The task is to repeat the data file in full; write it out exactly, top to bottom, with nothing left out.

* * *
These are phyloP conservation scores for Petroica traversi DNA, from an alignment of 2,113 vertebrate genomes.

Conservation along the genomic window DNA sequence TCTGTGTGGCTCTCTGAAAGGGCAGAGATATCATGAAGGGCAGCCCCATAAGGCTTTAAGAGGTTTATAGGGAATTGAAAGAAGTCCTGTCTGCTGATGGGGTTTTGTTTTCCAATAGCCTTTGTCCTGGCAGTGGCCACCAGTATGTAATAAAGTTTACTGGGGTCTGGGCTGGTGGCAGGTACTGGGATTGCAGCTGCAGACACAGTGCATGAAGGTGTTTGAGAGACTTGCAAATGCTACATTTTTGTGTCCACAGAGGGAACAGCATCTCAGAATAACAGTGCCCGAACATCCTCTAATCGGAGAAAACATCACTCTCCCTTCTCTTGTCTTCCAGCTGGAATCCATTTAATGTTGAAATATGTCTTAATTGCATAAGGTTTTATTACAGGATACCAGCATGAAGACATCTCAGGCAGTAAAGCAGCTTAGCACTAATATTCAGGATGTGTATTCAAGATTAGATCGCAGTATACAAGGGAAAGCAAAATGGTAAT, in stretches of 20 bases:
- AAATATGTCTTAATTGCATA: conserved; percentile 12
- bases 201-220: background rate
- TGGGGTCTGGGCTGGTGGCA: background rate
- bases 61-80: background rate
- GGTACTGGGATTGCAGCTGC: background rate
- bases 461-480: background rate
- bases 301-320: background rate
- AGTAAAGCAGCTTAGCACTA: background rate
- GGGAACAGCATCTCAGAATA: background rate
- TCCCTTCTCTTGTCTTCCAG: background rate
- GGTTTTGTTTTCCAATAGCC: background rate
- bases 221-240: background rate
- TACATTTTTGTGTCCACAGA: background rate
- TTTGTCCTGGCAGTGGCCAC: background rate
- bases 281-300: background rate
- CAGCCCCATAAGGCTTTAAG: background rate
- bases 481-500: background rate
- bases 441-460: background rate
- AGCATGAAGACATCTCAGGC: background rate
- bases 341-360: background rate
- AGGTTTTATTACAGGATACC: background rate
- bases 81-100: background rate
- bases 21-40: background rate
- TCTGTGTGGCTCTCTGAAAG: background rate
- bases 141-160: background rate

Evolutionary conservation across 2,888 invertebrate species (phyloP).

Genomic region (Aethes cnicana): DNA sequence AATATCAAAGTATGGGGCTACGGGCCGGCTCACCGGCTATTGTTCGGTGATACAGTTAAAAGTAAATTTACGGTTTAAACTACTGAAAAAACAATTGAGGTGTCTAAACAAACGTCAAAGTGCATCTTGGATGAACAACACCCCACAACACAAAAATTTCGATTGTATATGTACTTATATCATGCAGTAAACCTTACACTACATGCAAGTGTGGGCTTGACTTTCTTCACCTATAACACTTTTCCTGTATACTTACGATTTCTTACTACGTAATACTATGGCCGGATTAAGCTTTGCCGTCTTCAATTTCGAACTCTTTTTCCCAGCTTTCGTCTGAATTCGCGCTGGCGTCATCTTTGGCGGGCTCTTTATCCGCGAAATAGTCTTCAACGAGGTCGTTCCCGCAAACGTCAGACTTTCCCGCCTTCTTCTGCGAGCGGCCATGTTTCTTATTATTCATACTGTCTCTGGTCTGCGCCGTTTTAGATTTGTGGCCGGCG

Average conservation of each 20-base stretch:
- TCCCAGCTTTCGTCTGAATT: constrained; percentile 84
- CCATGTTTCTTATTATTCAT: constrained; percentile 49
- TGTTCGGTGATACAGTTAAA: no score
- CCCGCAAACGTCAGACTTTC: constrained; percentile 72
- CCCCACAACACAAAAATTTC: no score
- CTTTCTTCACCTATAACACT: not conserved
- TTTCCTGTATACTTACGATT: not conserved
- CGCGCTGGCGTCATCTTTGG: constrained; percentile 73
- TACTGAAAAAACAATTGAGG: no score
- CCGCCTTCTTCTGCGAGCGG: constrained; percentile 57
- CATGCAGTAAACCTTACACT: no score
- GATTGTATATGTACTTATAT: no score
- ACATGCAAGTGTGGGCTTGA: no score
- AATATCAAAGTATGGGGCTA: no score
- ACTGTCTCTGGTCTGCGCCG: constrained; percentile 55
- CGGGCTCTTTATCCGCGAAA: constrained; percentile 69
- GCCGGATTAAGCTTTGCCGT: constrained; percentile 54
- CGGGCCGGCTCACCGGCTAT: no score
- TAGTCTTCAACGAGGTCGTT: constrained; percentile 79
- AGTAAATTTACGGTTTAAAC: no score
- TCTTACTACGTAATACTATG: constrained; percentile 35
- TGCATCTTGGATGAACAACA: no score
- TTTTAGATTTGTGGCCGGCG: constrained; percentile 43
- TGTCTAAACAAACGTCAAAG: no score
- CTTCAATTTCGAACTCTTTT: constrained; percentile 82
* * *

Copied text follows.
These are phyloP conservation scores for Petroica traversi DNA, from an alignment of 2,113 vertebrate genomes.

Conservation along the genomic window DNA sequence TCTGTGTGGCTCTCTGAAAGGGCAGAGATATCATGAAGGGCAGCCCCATAAGGCTTTAAGAGGTTTATAGGGAATTGAAAGAAGTCCTGTCTGCTGATGGGGTTTTGTTTTCCAATAGCCTTTGTCCTGGCAGTGGCCACCAGTATGTAATAAAGTTTACTGGGGTCTGGGCTGGTGGCAGGTACTGGGATTGCAGCTGCAGACACAGTGCATGAAGGTGTTTGAGAGACTTGCAAATGCTACATTTTTGTGTCCACAGAGGGAACAGCATCTCAGAATAACAGTGCCCGAACATCCTCTAATCGGAGAAAACATCACTCTCCCTTCTCTTGTCTTCCAGCTGGAATCCATTTAATGTTGAAATATGTCTTAATTGCATAAGGTTTTATTACAGGATACCAGCATGAAGACATCTCAGGCAGTAAAGCAGCTTAGCACTAATATTCAGGATGTGTATTCAAGATTAGATCGCAGTATACAAGGGAAAGCAAAATGGTAAT, in stretches of 20 bases:
- AAATATGTCTTAATTGCATA: conserved; percentile 12
- bases 201-220: background rate
- TGGGGTCTGGGCTGGTGGCA: background rate
- bases 61-80: background rate
- GGTACTGGGATTGCAGCTGC: background rate
- bases 461-480: background rate
- bases 301-320: background rate
- AGTAAAGCAGCTTAGCACTA: background rate
- GGGAACAGCATCTCAGAATA: background rate
- TCCCTTCTCTTGTCTTCCAG: background rate
- GGTTTTGTTTTCCAATAGCC: background rate
- bases 221-240: background rate
- TACATTTTTGTGTCCACAGA: background rate
- TTTGTCCTGGCAGTGGCCAC: background rate
- bases 281-300: background rate
- CAGCCCCATAAGGCTTTAAG: background rate
- bases 481-500: background rate
- bases 441-460: background rate
- AGCATGAAGACATCTCAGGC: background rate
- bases 341-360: background rate
- AGGTTTTATTACAGGATACC: background rate
- bases 81-100: background rate
- bases 21-40: background rate
- TCTGTGTGGCTCTCTGAAAG: background rate
- bases 141-160: background rate

Evolutionary conservation across 2,888 invertebrate species (phyloP).

Genomic region (Aethes cnicana): DNA sequence AATATCAAAGTATGGGGCTACGGGCCGGCTCACCGGCTATTGTTCGGTGATACAGTTAAAAGTAAATTTACGGTTTAAACTACTGAAAAAACAATTGAGGTGTCTAAACAAACGTCAAAGTGCATCTTGGATGAACAACACCCCACAACACAAAAATTTCGATTGTATATGTACTTATATCATGCAGTAAACCTTACACTACATGCAAGTGTGGGCTTGACTTTCTTCACCTATAACACTTTTCCTGTATACTTACGATTTCTTACTACGTAATACTATGGCCGGATTAAGCTTTGCCGTCTTCAATTTCGAACTCTTTTTCCCAGCTTTCGTCTGAATTCGCGCTGGCGTCATCTTTGGCGGGCTCTTTATCCGCGAAATAGTCTTCAACGAGGTCGTTCCCGCAAACGTCAGACTTTCCCGCCTTCTTCTGCGAGCGGCCATGTTTCTTATTATTCATACTGTCTCTGGTCTGCGCCGTTTTAGATTTGTGGCCGGCG

Average conservation of each 20-base stretch:
- TCCCAGCTTTCGTCTGAATT: constrained; percentile 84
- CCATGTTTCTTATTATTCAT: constrained; percentile 49
- TGTTCGGTGATACAGTTAAA: no score
- CCCGCAAACGTCAGACTTTC: constrained; percentile 72
- CCCCACAACACAAAAATTTC: no score
- CTTTCTTCACCTATAACACT: not conserved
- TTTCCTGTATACTTACGATT: not conserved
- CGCGCTGGCGTCATCTTTGG: constrained; percentile 73
- TACTGAAAAAACAATTGAGG: no score
- CCGCCTTCTTCTGCGAGCGG: constrained; percentile 57
- CATGCAGTAAACCTTACACT: no score
- GATTGTATATGTACTTATAT: no score
- ACATGCAAGTGTGGGCTTGA: no score
- AATATCAAAGTATGGGGCTA: no score
- ACTGTCTCTGGTCTGCGCCG: constrained; percentile 55
- CGGGCTCTTTATCCGCGAAA: constrained; percentile 69
- GCCGGATTAAGCTTTGCCGT: constrained; percentile 54
- CGGGCCGGCTCACCGGCTAT: no score
- TAGTCTTCAACGAGGTCGTT: constrained; percentile 79
- AGTAAATTTACGGTTTAAAC: no score
- TCTTACTACGTAATACTATG: constrained; percentile 35
- TGCATCTTGGATGAACAACA: no score
- TTTTAGATTTGTGGCCGGCG: constrained; percentile 43
- TGTCTAAACAAACGTCAAAG: no score
- CTTCAATTTCGAACTCTTTT: constrained; percentile 82